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Assume that Joe is in the 28% tax bracket. Sale of long-term (greater than 1 year) holdings is therefore federally taxed for Joe at 15%.

Joe can either buy and hold for one year (or more) to minimize taxes, or buy and sell much more frequently and hope to offset the increased taxes with increased gains.

Percentage-wise, how much "better" must Joe do with his short-term trading strategy than he can do with his long-term strategy in order to "break even"?

The knee-jerk calculation seems to suggest that Joe must do 13% better with his short-term strategy in order to "break even" against his long-term strategy. Is that correct?


Note: This is, of course, considering that all other things are equal between the two tax scenarios. Also, I'm likely ignoring a lot of nuances in this example - please make suggestions on how I need to tweak my question in order to get a fairly reliable answer.

For example, assuming Joe lives in Utah, the difference in "short vs long-term" state capital gains tax rates is 7% - 5% = 2%. Does this mean that Utah-resident Joe needs to actually do 15% "better"?

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    Fear the loss man not the tax man. – quid Mar 11 '16 at 17:14
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    Don't let the tax tail wag the investing dog – JTP - Apologise to Monica Mar 11 '16 at 18:32
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    Isn't it wise for me to have an understanding of tax implications? I'm trying to better understand in what scenarios a "buy and hold" strategy will work better than higher frequency trading. Certainly the total 15% difference between income and capital gains tax is worth factoring in, wouldn't you agree? – rinogo Mar 11 '16 at 19:48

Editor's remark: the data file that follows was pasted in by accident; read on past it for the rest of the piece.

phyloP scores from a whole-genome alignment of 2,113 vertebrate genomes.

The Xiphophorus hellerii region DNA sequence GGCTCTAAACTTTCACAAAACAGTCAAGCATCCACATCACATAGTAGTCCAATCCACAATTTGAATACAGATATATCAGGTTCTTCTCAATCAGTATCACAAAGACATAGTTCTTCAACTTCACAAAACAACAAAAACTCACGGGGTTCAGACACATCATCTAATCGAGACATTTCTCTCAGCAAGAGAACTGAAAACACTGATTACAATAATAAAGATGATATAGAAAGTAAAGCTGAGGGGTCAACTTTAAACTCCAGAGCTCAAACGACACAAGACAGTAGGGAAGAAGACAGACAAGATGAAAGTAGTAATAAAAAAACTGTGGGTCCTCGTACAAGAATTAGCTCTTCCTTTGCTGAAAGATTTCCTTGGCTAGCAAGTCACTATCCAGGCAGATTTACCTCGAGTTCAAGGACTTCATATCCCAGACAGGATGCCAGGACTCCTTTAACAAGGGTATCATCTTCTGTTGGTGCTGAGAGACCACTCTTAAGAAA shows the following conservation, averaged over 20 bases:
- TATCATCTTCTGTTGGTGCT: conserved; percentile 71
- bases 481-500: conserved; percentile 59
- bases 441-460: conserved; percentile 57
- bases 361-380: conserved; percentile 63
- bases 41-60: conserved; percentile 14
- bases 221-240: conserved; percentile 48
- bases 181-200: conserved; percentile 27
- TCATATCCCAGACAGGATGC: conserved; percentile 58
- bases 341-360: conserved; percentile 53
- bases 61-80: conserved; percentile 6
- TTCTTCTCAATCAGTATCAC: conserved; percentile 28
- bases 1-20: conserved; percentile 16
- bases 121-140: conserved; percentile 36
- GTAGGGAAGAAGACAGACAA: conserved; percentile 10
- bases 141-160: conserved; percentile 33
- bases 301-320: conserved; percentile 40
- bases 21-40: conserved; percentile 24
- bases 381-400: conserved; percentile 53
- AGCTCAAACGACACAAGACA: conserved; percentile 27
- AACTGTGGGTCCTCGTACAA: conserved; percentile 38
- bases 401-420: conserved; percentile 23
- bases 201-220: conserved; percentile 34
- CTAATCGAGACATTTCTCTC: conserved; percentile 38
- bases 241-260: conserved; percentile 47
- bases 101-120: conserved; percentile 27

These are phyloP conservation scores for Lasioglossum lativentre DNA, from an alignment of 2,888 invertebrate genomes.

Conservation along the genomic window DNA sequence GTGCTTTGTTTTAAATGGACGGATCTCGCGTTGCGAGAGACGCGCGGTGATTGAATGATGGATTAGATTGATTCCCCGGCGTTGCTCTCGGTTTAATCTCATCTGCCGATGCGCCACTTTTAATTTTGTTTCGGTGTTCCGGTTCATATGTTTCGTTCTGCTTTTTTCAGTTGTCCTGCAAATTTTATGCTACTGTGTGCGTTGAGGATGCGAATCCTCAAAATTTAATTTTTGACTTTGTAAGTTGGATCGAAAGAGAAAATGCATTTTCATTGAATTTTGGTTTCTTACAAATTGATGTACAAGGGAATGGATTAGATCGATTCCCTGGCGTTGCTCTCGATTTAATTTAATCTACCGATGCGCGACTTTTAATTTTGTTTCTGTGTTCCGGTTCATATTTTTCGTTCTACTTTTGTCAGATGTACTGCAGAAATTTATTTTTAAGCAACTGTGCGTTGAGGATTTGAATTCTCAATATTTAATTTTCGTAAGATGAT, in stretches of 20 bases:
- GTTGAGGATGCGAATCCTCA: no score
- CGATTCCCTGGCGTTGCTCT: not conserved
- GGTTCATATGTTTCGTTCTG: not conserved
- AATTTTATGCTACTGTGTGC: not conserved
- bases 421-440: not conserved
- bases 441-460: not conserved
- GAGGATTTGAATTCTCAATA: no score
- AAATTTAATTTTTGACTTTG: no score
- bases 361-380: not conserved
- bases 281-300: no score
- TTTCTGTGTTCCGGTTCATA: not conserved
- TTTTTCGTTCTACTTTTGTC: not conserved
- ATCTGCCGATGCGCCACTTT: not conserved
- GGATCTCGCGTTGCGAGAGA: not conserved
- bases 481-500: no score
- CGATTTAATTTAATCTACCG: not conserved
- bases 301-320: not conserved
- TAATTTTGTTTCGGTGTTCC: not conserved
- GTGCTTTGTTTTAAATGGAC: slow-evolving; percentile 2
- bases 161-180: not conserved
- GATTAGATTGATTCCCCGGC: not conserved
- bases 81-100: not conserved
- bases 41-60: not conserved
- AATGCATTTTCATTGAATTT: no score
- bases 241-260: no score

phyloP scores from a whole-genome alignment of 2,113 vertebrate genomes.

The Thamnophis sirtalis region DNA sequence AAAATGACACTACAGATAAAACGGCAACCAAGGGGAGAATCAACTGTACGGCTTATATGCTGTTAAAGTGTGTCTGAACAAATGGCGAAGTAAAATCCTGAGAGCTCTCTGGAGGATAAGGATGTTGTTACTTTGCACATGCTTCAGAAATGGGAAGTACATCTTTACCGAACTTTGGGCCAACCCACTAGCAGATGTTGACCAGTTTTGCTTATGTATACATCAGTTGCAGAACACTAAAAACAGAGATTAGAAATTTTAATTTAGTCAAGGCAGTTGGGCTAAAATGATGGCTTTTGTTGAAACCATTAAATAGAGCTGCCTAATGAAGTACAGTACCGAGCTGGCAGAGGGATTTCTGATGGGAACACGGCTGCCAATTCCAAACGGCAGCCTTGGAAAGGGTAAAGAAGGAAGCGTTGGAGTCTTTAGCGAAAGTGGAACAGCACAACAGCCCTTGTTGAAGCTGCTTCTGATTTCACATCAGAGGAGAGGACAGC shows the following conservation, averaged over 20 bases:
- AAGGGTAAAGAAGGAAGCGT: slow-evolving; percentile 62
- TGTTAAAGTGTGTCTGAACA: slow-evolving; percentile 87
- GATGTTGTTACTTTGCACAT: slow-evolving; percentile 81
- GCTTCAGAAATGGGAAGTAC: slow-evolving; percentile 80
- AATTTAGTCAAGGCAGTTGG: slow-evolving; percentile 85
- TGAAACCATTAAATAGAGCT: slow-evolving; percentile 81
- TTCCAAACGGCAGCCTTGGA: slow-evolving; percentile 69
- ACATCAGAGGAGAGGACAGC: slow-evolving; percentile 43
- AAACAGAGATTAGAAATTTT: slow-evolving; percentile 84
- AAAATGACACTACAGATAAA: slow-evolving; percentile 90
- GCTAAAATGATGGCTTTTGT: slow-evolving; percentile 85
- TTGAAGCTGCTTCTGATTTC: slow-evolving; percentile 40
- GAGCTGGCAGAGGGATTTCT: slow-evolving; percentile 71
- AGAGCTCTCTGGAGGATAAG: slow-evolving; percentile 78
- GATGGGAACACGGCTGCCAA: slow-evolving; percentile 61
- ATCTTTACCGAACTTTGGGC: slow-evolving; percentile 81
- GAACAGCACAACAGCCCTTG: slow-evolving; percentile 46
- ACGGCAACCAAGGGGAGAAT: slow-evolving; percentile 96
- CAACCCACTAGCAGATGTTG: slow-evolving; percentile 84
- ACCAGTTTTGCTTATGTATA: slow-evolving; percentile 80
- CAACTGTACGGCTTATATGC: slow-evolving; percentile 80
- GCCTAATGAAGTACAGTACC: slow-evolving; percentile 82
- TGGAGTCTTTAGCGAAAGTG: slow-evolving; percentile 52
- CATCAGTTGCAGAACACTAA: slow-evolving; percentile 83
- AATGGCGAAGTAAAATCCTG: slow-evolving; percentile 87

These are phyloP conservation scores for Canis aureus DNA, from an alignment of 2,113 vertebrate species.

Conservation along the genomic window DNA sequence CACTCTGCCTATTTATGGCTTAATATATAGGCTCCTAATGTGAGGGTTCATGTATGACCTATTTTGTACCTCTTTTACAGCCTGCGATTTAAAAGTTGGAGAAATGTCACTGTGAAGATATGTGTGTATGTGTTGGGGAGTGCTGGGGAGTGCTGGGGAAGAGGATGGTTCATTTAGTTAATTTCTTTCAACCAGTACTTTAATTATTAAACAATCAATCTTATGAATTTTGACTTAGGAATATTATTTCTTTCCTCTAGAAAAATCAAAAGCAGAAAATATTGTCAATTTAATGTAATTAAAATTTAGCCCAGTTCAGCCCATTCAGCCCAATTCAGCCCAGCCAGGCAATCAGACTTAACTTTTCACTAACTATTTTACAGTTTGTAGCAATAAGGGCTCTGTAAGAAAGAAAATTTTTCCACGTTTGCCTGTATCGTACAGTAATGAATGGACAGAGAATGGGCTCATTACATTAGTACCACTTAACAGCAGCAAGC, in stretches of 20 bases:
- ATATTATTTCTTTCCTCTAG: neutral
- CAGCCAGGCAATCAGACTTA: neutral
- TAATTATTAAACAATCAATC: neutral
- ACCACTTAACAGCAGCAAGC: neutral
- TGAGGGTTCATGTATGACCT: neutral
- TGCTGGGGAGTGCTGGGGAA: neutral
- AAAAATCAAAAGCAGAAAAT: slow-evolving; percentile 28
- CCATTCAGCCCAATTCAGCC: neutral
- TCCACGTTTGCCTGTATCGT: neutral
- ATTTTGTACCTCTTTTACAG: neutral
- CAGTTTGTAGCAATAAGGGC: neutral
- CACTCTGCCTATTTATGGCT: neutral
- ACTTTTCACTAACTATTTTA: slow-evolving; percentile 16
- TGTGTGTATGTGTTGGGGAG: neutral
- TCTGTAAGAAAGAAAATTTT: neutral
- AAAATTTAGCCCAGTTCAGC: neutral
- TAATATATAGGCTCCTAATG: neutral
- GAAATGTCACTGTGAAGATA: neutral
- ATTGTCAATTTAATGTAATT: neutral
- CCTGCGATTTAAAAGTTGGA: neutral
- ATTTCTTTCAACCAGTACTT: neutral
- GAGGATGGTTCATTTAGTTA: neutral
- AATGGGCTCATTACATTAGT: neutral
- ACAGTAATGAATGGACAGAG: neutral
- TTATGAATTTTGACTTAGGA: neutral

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    You can't tell the future. If you feel you should liquidate your position in a security, you shouldn't hold it significantly past the time you make that decision in an attempt to save a bit of a gain from tax liability. Personally I believe that individual, retail, investors should buy as though they'll never sell. I don't think it's wise, at the retail level, to engage in purposefully short term speculation. – quid Mar 11 '16 at 20:11
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ratio is given by (1 - long_term_tax_rate)/(1 - short_term_tax_rate)

With 20% long term rate and 37% short term rate that ratio will be 1.27.

i.e. his short term gains need to be 27% more than his long term target.

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Assume that Joe is in the 28% tax bracket. Sale of long-term (greater than 1 year) holdings is therefore federally taxed for Joe at 15%. Percentage-wise, how much "better" must Joe do with his short-term trading strategy than he can do with his long-term strategy in order to "break even"?

Per the formula posted by hsane, Joe would have to do 18% better.

JTP's suggestion of "Don't let the tax tail wag the investing dog" is appropriate. You should be making your decision based on fundamentals not taxation.

I'm also in agreement with Quid. You shouldn't be trading short term unless you have an edge and that's something rare for a retail trader to find.

Let's assume that you intend to sell your stock. If the gain is large enough and the time until the one year mark is not too far away, you could utilize options to lock in a large part of the gain for less than the 18% of appreciation that you would have to achieve if you sold before the one year mark.

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